Mississippi State football coach Mike Leach, right, confers with Mississippi Valley State assistant head football coach Willie Totten, left, and Delta State football coach Todd Cooley, center, at the Capitol in Jackson last week. They joined other athletic coaches and their staffs from the state’s public universities in a news conference calling for a change in the Mississippi state flag.

Sports played a huge role in this historic change.

Legislators in the state of Mississippi voted Sunday to formally change the official state flag after mounting pressure amid nationwide protests fighting injustice and demanding racial equality. The bill passed in the Mississippi House of Representatives and Senate on Sunday, one day after it made it through procedural votes that required two-thirds majorities in both chambers.

Mississippi Gov. Tate Reeves had previously announced he would sign a bill if it made it to his desk, and now one is on the way. The bill will permanently take down the current state flag, which was adopted in 1894 and included the Confederate battle emblem.

“This is a great day to be a Mississippian,” Ole Miss athletic director Keith Carter said on Saturday. “I am proud of all who have had a part in this momentous decision for our state, including the leaders on our own campus that fought hard for what is right. While there is still much work to be done, this is a big step in achieving the welcoming and inclusive environment that our state needs and every person deserves.”

It was a big day for Mississippi Valley State’s Lindsey Hunter.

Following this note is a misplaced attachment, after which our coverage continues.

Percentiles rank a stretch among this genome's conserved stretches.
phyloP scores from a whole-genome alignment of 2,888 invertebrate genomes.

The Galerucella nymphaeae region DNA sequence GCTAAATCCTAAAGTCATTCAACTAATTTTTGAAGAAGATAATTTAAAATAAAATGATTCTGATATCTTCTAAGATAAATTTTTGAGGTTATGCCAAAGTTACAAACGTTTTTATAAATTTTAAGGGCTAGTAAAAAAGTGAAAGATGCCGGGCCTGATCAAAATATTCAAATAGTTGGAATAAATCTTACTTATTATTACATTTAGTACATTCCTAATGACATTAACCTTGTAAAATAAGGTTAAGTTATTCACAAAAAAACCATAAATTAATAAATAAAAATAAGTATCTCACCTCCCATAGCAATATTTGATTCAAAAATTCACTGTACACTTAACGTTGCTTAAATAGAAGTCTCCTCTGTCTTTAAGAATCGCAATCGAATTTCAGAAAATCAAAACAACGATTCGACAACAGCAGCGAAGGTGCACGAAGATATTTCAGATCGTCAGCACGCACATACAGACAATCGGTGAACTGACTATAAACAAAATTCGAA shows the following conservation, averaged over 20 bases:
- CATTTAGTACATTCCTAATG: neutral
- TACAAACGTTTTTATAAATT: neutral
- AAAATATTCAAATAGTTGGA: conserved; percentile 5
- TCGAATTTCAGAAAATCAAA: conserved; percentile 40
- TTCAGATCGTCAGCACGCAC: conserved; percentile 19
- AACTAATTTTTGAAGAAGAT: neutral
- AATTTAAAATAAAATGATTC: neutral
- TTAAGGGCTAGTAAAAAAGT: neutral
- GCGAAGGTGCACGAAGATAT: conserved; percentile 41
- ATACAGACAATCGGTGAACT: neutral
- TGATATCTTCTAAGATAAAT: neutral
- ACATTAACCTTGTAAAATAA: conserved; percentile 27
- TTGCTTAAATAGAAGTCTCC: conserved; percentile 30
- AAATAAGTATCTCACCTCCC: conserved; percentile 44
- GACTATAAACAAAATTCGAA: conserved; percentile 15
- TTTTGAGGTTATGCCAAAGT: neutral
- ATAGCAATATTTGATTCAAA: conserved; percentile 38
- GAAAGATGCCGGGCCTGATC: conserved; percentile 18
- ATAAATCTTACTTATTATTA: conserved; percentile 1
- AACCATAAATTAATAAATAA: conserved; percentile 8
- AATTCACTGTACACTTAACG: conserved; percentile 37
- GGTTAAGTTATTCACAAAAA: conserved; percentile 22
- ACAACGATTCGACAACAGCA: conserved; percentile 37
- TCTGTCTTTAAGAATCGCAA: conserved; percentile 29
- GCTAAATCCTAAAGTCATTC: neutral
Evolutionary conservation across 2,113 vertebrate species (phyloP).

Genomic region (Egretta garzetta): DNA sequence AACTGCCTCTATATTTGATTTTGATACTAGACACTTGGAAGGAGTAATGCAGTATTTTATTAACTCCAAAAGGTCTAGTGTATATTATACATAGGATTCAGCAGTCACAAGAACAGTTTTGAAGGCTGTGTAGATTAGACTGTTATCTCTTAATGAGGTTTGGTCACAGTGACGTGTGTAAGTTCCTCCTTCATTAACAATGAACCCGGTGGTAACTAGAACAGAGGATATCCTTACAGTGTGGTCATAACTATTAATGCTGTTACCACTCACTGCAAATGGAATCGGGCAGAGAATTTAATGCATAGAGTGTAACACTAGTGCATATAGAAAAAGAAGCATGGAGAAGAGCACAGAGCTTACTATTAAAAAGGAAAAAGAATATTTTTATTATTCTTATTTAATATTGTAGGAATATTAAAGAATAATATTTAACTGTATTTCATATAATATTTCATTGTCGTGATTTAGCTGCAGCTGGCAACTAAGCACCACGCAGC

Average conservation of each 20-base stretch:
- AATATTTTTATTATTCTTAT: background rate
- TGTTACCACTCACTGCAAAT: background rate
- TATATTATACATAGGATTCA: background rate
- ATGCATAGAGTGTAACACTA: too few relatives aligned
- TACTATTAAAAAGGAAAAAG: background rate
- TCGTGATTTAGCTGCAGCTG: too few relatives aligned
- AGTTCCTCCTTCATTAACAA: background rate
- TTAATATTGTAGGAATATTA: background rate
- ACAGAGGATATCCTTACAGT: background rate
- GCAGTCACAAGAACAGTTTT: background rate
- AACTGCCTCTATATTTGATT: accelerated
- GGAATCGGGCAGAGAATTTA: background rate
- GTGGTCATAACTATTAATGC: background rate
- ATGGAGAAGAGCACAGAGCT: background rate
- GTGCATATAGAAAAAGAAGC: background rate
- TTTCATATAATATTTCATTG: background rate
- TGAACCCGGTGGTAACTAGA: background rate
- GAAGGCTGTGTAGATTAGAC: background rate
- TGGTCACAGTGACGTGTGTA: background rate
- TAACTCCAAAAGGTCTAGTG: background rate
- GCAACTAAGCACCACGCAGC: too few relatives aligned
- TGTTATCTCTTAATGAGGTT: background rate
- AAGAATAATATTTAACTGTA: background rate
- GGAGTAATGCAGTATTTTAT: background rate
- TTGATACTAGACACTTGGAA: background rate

“I have always been proud of being from Mississippi, my mom constantly taught me about the cruel history of racism in our state. From Emmet Till, Medgar Evers, Herbert Lee, Wharlest Jackson, the list goes on,” said the MVSU men’s basketball coach. “This is for those who’s lives where taken unjustly. May God rest there souls and may we do our part to keep fighting for equality.”

Hunter’s boss in Itta Bena, Dianthia Ford-Kee, said the entire school is pleased to see that the Mississippi lawmakers voted to remove the Confederate battle emblem from the state flag.

“The state flag should represent all without elements that remind us of the pain and social injustice to the ancestors  of citizens of this state,” said the Valley director of athletics.

Mississippi State first-year football coach Mike Leach is new to the state, but he thinks the legislators finally got it right.

“I am really excited to see the great state of Mississippi, working together to create a flag that everyone can be proud of and rally behind. I look forward to when we can all wave it together,” he said. 

The resolution says that a nine-person commission will be created to approve a new design by September. A special election to approve or reject the new flag will be held in November. The new flag design will include the phrase “In God We Trust,” according to Mississippi Today. If the resolution doesn’t pass, a new flag option will be presented during the 2021 legislative session.

Pressure mounted on the state to change the flag after SEC commissioner Greg Sankey issued a statement earlier this month that the conference would not hold official championship events in the state until it is changed. The NCAA followed suit, saying that it would not hold championship events in states with flags in which the Confederate flag had “prominent presence.”

Mississippi State running back Kylin Hill, the SEC’s top returning ball carrier, tweeted on June 22 that he “won’t represent the state” until the flag changed. Hill — a native of Columbus, largely credited with kicking this process into high gear — tweeted his approval of the resolution shortly after the procedural votes on Sunday.

Coaches from around the state, including Leach and Ole Miss’ Lane Kiffin, descended on the state capitol in Jackson last week lobbying for legislators to change the flag.

Nearly all of Valley’s coaches were also present.

nContact Bill Burrus at 581-7237 or bburrus@gwcommonwealth.com.

nContact Bill Burrus at 581-7237 or bburrus@gwcommonwealth.com.

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